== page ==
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What Does 'Property Owned In Severalty' Mean?

Originally Posted: July 15, 2010

John A. Viteritti

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The "individual" that owns the property in severalty may be a corporation; an "artificial person." (victoramadi.wordpress.com)

Southampton - If a property is owned "in severalty," doesn't that mean more than one person owns the property?

The answer is NO! In fact, it means that ONLY one person owns the property.

The form of ownership in which one or more individuals takes title to a property has important consequences. No one should ever purchase a property without first seeking proper counsel.

The types of "tenancies" in effect in NY State - ownership forms - addressed in this article are, "ownership in severalty," "tenancy in common," "joint tenancy," and a "tenancy by the entirety."

Ownership in severalty means one person owns the property. Think of the word "severed," separated from, rather than the word "several," meaning more than one.

Ownership in severalty means one person owns the property.

In this form of ownership the owner possesses the entire bundle of legal rights, which includes the right to use the property in a lawful manner, sell the property, transfer ownership by gift, encumber it with a mortgage, lease the property in a lawful manner, dedicate, (transfer ownership to the government), grant permission to another to use it as permitted by law, or to "devise" the property - leave it to heirs and devisees named in the owner's will.

The "individual" that owns the property in severalty may be a corporation; an "artificial person." The fact that the corporation is comprised of shareholders does not determine the form of ownership.

In a tenancy in common, the property is owned by two or more individuals. Each tenant in common shares equally in the ownership unless stated otherwise, and each owns an undivided interest in the property. Each tenant may sell its interest, and no tenant has right of survivorship. What does all of this mean as a practical matter?

Assume that Ted and Tom purchase a property as tenants in common. Assume further that the purchase price is $300,000 and that Ted puts up $200,000 and Tom puts up $100,000. It would seem that if the property is sold for $600,000 Ted would receive $400,000, two-thirds of the proceeds of the sale, and Tom $200,000, one-third of the proceeds of the sale. But the fact is that unless it is stated when the tenancy is formed that Ted owns a two-third interest and Ted a one-third interest, they would each own an equal share.

Now let's look at the meaning of each owns an undivided interest in the property. The size of the parcel is 60' x 150.' The house consists of three bedrooms, two baths, etc. If Ted has a two-third interest in the ownership and Tom one-third, does that mean Ted owns 40' x 100' and Tom owns 20' x 50'? Does Ted own two bedrooms and Tom one? No, because each owns an undivided interest in the property.

What about the right to sell their individual interest? Either Ted or Tom may sell their interest at whatever price they can get for it from a third party without the permission of the other. If either makes a profit on the sale of their interest or suffers a loss, that does not affect the other owner.

And what does no right of survivorship mean? Either Ted or Tom may leave their interest by will to whomever they so choose. Should either Ted or Tom die, the surviving owner does not automatically inherit the deceased person's interest.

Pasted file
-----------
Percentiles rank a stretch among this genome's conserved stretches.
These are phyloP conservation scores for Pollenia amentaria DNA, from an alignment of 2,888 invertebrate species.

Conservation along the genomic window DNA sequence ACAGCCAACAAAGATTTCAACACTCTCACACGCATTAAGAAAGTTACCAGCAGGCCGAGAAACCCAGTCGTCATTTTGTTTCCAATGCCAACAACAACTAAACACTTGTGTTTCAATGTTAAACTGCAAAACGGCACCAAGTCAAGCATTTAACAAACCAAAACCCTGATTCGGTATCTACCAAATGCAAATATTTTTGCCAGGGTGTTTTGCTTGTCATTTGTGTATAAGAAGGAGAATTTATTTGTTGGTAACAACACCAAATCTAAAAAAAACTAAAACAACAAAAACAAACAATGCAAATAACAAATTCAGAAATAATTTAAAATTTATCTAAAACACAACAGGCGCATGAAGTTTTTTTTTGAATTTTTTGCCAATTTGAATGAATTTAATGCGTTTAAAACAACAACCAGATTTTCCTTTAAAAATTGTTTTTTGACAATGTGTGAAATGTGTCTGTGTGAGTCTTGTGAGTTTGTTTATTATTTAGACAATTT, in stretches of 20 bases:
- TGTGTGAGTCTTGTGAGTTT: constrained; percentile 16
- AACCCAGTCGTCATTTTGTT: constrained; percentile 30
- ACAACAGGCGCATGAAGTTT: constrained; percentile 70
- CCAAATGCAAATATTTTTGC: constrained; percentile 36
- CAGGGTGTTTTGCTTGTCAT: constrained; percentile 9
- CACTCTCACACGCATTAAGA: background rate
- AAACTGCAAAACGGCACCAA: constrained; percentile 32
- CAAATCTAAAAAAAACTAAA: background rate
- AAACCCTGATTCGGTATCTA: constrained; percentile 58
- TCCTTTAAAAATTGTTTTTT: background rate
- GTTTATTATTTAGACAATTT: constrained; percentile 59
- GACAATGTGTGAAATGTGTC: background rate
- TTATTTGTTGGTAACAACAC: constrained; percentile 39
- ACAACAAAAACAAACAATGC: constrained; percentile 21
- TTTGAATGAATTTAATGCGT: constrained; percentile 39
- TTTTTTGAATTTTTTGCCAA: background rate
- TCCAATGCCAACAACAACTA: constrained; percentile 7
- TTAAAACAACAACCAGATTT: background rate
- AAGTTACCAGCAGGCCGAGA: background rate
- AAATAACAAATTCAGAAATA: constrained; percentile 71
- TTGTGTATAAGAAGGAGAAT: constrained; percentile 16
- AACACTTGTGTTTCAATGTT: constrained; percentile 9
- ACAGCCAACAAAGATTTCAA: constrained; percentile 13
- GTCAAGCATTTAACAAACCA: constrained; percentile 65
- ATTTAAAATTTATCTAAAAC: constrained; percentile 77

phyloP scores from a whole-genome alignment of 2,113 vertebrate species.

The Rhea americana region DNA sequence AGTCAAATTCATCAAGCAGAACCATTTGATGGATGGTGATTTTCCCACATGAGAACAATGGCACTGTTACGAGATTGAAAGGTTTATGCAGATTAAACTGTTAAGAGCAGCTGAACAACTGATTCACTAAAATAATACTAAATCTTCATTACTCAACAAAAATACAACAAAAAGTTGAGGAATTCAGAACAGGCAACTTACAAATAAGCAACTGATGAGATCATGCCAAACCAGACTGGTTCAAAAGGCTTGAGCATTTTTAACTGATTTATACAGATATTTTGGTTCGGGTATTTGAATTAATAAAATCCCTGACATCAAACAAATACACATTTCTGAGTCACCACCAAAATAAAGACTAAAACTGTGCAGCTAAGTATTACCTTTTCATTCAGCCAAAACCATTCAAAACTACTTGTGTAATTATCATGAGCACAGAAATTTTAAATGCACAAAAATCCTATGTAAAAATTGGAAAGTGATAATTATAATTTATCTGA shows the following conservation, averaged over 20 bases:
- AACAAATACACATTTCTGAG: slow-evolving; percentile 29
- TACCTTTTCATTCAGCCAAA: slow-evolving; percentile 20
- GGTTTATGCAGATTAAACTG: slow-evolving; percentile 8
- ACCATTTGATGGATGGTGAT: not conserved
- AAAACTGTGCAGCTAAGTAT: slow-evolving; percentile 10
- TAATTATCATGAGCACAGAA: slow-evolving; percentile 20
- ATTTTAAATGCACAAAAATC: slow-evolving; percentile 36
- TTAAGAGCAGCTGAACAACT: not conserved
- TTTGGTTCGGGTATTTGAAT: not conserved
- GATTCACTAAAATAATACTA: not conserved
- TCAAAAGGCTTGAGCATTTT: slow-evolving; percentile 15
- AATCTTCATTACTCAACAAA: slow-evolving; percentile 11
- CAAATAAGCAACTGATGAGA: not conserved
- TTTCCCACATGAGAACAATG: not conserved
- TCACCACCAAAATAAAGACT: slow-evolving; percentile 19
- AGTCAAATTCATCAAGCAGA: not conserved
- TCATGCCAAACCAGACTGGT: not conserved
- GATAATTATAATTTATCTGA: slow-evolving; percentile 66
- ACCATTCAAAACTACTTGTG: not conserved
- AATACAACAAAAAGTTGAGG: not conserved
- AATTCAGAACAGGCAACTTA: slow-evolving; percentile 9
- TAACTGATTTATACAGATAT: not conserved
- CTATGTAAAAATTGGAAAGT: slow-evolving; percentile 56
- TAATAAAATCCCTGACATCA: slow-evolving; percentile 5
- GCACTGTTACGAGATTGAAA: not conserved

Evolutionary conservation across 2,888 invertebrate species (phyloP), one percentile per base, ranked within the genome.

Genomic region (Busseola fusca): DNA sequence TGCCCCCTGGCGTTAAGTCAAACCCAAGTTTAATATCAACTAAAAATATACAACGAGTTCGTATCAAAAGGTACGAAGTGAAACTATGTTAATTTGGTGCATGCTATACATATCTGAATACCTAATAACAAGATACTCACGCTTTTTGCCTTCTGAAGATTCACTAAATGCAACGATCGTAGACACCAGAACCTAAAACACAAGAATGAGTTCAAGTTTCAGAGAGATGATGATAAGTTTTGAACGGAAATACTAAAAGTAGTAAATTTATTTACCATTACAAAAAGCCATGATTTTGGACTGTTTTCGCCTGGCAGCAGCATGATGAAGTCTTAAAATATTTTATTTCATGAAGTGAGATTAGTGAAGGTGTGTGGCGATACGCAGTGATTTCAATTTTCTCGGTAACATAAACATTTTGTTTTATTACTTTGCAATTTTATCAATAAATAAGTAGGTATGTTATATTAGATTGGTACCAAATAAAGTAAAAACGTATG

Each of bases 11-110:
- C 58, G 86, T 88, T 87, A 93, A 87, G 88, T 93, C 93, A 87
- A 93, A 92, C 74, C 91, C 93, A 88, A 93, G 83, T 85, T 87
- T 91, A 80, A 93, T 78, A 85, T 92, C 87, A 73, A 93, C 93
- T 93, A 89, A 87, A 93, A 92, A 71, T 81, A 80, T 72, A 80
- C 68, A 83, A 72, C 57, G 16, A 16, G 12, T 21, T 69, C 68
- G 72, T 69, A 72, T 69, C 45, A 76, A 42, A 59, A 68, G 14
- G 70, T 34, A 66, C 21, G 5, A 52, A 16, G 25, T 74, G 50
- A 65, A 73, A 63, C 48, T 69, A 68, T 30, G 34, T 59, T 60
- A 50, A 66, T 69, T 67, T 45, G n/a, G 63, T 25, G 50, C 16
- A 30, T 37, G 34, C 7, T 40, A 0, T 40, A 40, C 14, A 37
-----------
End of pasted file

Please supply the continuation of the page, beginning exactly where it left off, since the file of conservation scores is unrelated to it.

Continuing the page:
When two or more people inherit property they do so as tenants in common.

In a joint tenancy which consists of two or more owners, each joint tenant owns an equal share of the ownership and an undivided interest in the property.

If Ted and Tom had purchased the property as joint tenants, each would have right of survivorship over the other's interest regardless what their wills might state.

If either Ted or Tom were to sell their interest to a third party, that party would not become a joint tenant with the other. The new party would become a tenant in common with the other.

If either Ted or Tom wanted to end the joint tenancy and the other didn't agree, the party who wanted to end it would have to bring a "suit to partition" in effect asking the court to determine the value of the property and force the sale.

A tenancy by the entirety is a special form of joint tenancy when property is owned by a husband and wife. A married couple automatically takes title as tenants by the entirety unless they choose to do otherwise; for instance, either may own the property in severalty.

Besides the fact that the owners must be husband and wife, a characteristic of a tenancy by the entirety that distinguishes it from a joint tenancy, is that neither party has the right to bring a suit to partition. In order to end a tenancy by the entirety the couple must get a divorce which automatically creates a tenancy in common.

In a subsequent article we will examine has forms of ownership may relate to capital gains exclusions.

Editor's Note: John A. Viteritti is currently teaching Real Estate License Continuing Education courses for Long Island University at their Riverhead campus. Classes have been scheduled through April, 2011. For further information and enrollment please contact Rosemary Malone at 631-287-8334, or rosemary.malone@liu.edu.


John is a St. John's University graduate, licensed Real Estate broker, lecturer, teaches real estate license classes at LIU, NYU, and Cook Maran Real Estate School, and is a well-respected consultant to the real estate industry. www.johnaviteritti.com


Guest (jarrod) from florida state university says::
Great article, thank you for taking the time to have such accurate and detailed information open.
Aug 1, 2013 12:37 pm

 

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